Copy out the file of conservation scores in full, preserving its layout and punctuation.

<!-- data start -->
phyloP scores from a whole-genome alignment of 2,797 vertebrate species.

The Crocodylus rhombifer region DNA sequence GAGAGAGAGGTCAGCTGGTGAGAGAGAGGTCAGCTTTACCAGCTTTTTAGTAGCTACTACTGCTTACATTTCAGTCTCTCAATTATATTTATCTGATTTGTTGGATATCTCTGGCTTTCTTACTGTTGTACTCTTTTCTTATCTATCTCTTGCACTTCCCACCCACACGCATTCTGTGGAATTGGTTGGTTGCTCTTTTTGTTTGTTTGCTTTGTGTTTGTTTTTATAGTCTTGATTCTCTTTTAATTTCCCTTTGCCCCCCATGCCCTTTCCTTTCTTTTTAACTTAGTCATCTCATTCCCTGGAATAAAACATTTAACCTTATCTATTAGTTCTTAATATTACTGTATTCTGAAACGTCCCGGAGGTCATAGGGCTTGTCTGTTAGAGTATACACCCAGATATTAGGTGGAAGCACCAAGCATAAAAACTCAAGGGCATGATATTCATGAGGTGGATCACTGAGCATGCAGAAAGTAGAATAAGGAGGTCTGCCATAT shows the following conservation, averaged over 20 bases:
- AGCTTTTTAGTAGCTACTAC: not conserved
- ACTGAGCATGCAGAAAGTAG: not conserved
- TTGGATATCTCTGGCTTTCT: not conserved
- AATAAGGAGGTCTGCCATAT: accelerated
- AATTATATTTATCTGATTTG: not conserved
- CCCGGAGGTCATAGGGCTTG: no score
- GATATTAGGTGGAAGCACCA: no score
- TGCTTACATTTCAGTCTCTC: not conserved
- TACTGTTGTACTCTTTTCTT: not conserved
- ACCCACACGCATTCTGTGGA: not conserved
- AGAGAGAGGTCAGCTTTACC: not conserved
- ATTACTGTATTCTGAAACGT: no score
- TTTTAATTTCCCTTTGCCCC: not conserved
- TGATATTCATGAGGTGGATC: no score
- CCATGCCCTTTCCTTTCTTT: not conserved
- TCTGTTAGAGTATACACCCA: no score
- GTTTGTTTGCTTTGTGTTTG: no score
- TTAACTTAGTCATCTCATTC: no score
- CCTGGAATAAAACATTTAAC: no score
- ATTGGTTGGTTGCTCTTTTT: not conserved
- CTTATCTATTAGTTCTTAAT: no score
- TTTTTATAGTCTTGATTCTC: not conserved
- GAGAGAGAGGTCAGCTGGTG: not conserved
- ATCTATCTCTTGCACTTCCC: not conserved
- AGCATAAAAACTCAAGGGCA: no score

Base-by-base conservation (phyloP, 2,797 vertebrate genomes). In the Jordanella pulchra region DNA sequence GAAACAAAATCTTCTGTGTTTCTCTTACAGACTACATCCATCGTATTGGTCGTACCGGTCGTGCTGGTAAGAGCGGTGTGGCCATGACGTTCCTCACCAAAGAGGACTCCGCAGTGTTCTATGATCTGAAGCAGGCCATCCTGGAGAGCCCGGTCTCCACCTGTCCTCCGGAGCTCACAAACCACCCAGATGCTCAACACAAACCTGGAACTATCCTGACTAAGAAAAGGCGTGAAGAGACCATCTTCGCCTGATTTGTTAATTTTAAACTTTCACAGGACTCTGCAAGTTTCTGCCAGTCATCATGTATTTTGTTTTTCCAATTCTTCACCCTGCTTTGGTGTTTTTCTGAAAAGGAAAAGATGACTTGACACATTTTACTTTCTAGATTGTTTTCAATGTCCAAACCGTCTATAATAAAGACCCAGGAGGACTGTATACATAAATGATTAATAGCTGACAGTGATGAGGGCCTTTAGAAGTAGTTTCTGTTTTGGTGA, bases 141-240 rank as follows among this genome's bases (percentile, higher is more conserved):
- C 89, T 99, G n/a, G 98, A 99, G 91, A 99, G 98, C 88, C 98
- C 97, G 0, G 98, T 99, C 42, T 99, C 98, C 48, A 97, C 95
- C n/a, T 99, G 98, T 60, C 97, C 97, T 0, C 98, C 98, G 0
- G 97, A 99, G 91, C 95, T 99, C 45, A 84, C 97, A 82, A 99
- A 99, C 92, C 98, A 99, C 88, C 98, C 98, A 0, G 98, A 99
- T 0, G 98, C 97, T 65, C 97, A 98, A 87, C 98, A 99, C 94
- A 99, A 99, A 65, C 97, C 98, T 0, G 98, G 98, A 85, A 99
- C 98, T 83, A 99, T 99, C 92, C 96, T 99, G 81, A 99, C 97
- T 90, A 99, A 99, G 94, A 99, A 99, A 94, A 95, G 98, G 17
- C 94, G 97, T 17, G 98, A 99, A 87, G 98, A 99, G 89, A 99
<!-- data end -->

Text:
phyloP scores from a whole-genome alignment of 2,797 vertebrate species.

The Crocodylus rhombifer region DNA sequence GAGAGAGAGGTCAGCTGGTGAGAGAGAGGTCAGCTTTACCAGCTTTTTAGTAGCTACTACTGCTTACATTTCAGTCTCTCAATTATATTTATCTGATTTGTTGGATATCTCTGGCTTTCTTACTGTTGTACTCTTTTCTTATCTATCTCTTGCACTTCCCACCCACACGCATTCTGTGGAATTGGTTGGTTGCTCTTTTTGTTTGTTTGCTTTGTGTTTGTTTTTATAGTCTTGATTCTCTTTTAATTTCCCTTTGCCCCCCATGCCCTTTCCTTTCTTTTTAACTTAGTCATCTCATTCCCTGGAATAAAACATTTAACCTTATCTATTAGTTCTTAATATTACTGTATTCTGAAACGTCCCGGAGGTCATAGGGCTTGTCTGTTAGAGTATACACCCAGATATTAGGTGGAAGCACCAAGCATAAAAACTCAAGGGCATGATATTCATGAGGTGGATCACTGAGCATGCAGAAAGTAGAATAAGGAGGTCTGCCATAT shows the following conservation, averaged over 20 bases:
- AGCTTTTTAGTAGCTACTAC: not conserved
- ACTGAGCATGCAGAAAGTAG: not conserved
- TTGGATATCTCTGGCTTTCT: not conserved
- AATAAGGAGGTCTGCCATAT: accelerated
- AATTATATTTATCTGATTTG: not conserved
- CCCGGAGGTCATAGGGCTTG: no score
- GATATTAGGTGGAAGCACCA: no score
- TGCTTACATTTCAGTCTCTC: not conserved
- TACTGTTGTACTCTTTTCTT: not conserved
- ACCCACACGCATTCTGTGGA: not conserved
- AGAGAGAGGTCAGCTTTACC: not conserved
- ATTACTGTATTCTGAAACGT: no score
- TTTTAATTTCCCTTTGCCCC: not conserved
- TGATATTCATGAGGTGGATC: no score
- CCATGCCCTTTCCTTTCTTT: not conserved
- TCTGTTAGAGTATACACCCA: no score
- GTTTGTTTGCTTTGTGTTTG: no score
- TTAACTTAGTCATCTCATTC: no score
- CCTGGAATAAAACATTTAAC: no score
- ATTGGTTGGTTGCTCTTTTT: not conserved
- CTTATCTATTAGTTCTTAAT: no score
- TTTTTATAGTCTTGATTCTC: not conserved
- GAGAGAGAGGTCAGCTGGTG: not conserved
- ATCTATCTCTTGCACTTCCC: not conserved
- AGCATAAAAACTCAAGGGCA: no score

Base-by-base conservation (phyloP, 2,797 vertebrate genomes). In the Jordanella pulchra region DNA sequence GAAACAAAATCTTCTGTGTTTCTCTTACAGACTACATCCATCGTATTGGTCGTACCGGTCGTGCTGGTAAGAGCGGTGTGGCCATGACGTTCCTCACCAAAGAGGACTCCGCAGTGTTCTATGATCTGAAGCAGGCCATCCTGGAGAGCCCGGTCTCCACCTGTCCTCCGGAGCTCACAAACCACCCAGATGCTCAACACAAACCTGGAACTATCCTGACTAAGAAAAGGCGTGAAGAGACCATCTTCGCCTGATTTGTTAATTTTAAACTTTCACAGGACTCTGCAAGTTTCTGCCAGTCATCATGTATTTTGTTTTTCCAATTCTTCACCCTGCTTTGGTGTTTTTCTGAAAAGGAAAAGATGACTTGACACATTTTACTTTCTAGATTGTTTTCAATGTCCAAACCGTCTATAATAAAGACCCAGGAGGACTGTATACATAAATGATTAATAGCTGACAGTGATGAGGGCCTTTAGAAGTAGTTTCTGTTTTGGTGA, bases 141-240 rank as follows among this genome's bases (percentile, higher is more conserved):
- C 89, T 99, G n/a, G 98, A 99, G 91, A 99, G 98, C 88, C 98
- C 97, G 0, G 98, T 99, C 42, T 99, C 98, C 48, A 97, C 95
- C n/a, T 99, G 98, T 60, C 97, C 97, T 0, C 98, C 98, G 0
- G 97, A 99, G 91, C 95, T 99, C 45, A 84, C 97, A 82, A 99
- A 99, C 92, C 98, A 99, C 88, C 98, C 98, A 0, G 98, A 99
- T 0, G 98, C 97, T 65, C 97, A 98, A 87, C 98, A 99, C 94
- A 99, A 99, A 65, C 97, C 98, T 0, G 98, G 98, A 85, A 99
- C 98, T 83, A 99, T 99, C 92, C 96, T 99, G 81, A 99, C 97
- T 90, A 99, A 99, G 94, A 99, A 99, A 94, A 95, G 98, G 17
- C 94, G 97, T 17, G 98, A 99, A 87, G 98, A 99, G 89, A 99